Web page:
Photo by the author.

What the Crows Bring

Gavin Paul
Human Parts
Published in
8 min readSep 7, 2023

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Do they think about you?

This is what it’s really about. Chiseled into iron skies or churning leaves from bronze to gold, is there any splinter in time they think about you? Just some ill-formed, shadowy sense of you dropping handfuls of dog food into the crook halfway up the trunk of the old tree out front. You think they would like that word, crook. They don’t need to remember you forever or have a name for you that they murmur to one another amidst the cold blades of morning light. You just need to know that they think about you from time to time, that they have plotted you on the spectral maps they carry in their mind’s inky eye.

You read about that girl down in Seattle, the way she and her dad scatter handfuls of peanuts across the back lawn each morning. The article called it a ritual. The local crows were so impressed and so grateful that they started bringing this girl secret treasures, nestling bone shards and hollowed crab claws and broken earrings in the grass and dirt with what you can only assume is great care and forethought. Now the girl has a little museum of wonders, a catalogue of trinkets and glassy orbs that grows with the imperceptible steadiness of a living thing. Some suggest the birds are driven by mere instinct — this is happening at the level of synapses and dopamine, nothing profound about it, nothing to do with the girl. But you think about words like message and transmission and code. The gift-giving seems like the fulfillment of some ancient prophecy borne aloft on every dark wing, in blood, in marrow. You are very jealous of the girl in Seattle.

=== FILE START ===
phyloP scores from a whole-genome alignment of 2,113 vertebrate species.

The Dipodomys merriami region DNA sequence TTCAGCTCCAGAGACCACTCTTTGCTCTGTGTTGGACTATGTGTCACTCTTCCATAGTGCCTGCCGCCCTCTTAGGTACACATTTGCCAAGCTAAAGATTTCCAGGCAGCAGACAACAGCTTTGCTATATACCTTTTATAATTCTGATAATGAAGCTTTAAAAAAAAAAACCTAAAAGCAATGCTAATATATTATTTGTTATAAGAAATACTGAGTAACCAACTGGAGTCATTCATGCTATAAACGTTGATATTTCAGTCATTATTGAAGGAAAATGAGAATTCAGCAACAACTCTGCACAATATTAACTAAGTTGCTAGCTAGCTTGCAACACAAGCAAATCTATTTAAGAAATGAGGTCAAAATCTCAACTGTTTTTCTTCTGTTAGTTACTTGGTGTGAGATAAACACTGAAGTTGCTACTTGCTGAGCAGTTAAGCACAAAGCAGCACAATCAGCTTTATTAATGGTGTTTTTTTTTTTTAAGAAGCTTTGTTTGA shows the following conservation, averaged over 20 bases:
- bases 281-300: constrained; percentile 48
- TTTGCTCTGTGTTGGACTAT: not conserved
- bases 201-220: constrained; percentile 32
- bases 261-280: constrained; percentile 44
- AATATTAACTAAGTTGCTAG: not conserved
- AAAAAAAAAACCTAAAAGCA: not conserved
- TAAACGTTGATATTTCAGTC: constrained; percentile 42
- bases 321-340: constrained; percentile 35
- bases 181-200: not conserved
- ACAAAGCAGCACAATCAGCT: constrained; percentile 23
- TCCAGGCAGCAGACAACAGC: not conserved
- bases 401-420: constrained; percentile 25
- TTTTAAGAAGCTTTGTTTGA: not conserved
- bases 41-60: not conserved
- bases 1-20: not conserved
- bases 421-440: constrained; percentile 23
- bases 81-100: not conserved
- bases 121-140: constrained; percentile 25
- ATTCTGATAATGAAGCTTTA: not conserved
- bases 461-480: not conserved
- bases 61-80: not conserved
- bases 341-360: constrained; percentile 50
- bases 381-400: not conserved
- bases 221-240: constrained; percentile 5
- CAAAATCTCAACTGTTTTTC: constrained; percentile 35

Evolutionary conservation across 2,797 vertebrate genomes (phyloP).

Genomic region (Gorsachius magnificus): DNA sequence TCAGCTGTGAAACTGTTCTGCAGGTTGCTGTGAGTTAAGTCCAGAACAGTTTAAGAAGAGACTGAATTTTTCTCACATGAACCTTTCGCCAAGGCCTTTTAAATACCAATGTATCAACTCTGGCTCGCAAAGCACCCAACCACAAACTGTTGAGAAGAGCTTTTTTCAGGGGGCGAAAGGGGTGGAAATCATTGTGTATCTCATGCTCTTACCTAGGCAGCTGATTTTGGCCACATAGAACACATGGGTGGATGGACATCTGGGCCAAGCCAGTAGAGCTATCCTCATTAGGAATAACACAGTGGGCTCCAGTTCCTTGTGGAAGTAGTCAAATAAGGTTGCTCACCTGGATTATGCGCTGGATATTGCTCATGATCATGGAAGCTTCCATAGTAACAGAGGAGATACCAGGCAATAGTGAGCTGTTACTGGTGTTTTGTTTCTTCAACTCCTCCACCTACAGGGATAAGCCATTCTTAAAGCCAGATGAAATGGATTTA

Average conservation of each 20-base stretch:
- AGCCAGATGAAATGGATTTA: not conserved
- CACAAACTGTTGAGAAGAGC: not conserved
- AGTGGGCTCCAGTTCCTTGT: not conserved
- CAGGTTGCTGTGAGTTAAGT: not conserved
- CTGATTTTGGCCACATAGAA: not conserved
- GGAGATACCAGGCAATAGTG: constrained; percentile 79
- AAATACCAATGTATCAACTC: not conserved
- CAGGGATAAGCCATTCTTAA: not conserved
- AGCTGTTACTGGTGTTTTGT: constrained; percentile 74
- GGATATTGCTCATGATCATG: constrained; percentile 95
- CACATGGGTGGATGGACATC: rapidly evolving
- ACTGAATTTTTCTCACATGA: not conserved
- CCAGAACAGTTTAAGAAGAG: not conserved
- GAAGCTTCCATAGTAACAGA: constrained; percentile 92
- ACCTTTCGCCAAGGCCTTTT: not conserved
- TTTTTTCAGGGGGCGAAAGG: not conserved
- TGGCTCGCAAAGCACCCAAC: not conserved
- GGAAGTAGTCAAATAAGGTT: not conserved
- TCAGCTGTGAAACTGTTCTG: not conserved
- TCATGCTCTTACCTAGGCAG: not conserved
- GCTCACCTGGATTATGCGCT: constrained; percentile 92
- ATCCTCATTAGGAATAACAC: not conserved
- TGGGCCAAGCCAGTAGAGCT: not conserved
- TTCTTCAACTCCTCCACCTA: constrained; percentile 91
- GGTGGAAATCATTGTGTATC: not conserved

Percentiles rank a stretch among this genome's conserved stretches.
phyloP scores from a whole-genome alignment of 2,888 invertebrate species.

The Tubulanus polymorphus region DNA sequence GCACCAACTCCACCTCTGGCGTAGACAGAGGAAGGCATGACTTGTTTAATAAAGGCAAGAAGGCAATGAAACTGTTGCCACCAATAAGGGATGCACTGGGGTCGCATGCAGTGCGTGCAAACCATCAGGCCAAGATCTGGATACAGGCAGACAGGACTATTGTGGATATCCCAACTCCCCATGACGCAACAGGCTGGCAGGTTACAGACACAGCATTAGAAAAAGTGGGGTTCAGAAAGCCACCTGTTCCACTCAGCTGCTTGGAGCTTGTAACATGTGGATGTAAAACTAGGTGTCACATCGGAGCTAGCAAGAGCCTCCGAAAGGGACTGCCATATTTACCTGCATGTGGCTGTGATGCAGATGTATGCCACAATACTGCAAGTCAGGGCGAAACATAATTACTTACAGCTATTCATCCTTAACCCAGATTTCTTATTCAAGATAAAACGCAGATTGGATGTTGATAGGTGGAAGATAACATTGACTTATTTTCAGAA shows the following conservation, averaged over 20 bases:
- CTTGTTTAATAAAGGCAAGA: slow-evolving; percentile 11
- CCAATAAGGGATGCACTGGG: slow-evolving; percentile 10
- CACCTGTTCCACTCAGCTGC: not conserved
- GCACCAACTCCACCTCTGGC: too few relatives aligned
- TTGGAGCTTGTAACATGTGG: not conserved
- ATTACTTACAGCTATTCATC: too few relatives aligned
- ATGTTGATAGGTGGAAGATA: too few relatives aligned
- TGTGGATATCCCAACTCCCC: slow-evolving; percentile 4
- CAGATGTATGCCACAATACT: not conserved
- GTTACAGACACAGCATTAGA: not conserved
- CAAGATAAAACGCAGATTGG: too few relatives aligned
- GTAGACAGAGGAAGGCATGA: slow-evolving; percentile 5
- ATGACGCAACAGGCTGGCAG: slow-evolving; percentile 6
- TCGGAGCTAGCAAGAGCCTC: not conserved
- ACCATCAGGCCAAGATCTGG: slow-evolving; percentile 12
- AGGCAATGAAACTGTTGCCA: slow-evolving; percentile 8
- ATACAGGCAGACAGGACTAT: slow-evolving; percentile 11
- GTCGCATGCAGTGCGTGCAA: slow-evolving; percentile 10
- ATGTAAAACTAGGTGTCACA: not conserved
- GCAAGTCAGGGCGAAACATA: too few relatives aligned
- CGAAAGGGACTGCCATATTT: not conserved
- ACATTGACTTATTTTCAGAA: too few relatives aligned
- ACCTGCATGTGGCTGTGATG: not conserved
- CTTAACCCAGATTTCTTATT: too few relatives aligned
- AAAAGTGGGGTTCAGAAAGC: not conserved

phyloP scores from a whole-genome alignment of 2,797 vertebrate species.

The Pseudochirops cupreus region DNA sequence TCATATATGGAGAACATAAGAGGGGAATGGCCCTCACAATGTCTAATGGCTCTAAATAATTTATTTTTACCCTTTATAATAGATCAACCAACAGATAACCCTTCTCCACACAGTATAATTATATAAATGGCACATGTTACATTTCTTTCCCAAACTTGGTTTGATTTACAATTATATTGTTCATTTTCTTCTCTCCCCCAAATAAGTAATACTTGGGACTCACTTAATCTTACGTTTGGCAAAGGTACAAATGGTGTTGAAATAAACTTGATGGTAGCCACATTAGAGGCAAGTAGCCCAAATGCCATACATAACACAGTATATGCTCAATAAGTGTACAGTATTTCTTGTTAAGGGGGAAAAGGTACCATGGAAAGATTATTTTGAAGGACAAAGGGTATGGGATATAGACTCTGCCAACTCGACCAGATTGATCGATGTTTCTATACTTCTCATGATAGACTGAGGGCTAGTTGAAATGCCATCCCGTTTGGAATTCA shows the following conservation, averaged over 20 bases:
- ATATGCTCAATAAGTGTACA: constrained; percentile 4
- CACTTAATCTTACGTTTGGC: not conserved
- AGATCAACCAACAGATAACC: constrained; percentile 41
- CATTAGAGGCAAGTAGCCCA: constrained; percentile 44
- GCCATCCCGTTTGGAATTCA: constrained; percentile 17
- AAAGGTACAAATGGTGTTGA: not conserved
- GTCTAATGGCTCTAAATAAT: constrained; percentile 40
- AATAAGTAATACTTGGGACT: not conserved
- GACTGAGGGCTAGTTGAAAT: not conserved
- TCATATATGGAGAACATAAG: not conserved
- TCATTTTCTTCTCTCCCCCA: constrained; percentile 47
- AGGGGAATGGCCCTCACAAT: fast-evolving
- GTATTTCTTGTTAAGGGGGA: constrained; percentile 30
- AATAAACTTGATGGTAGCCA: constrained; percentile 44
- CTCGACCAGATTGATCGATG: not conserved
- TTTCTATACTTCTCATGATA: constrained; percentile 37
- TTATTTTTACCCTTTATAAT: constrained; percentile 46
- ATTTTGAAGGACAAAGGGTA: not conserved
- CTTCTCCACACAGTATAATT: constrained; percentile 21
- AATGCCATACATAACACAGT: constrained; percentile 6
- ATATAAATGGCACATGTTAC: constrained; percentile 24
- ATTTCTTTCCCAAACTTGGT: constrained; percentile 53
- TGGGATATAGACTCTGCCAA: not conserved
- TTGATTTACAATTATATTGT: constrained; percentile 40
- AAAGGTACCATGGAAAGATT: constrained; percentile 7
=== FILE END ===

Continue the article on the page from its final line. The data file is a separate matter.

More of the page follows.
Photo by the author.

Upstairs in your office you strain to hear them through the window, anxious for the clatter of foot clutching gutter, the gentle thud of desiccated foodstuffs being hidden in the murk of this week’s rainfall. The piercing caw caw caw is what everyone learns to despise, but it doesn’t take long for you to realize that the crows have so much more to say, once you teach yourself to really listen. There are subtler wavelengths in play, a sonorous world that has been waiting for you for your entire life, and you’ve been sleepwalking for too long. And so you learn to sift their rusty whispers from the…

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Gavin Paul
Human Parts

English Professor. Author of "Conspiracy of One," a small book of short stories, and “The Coward," a collection of essays. amazon.com/author/gavinpaul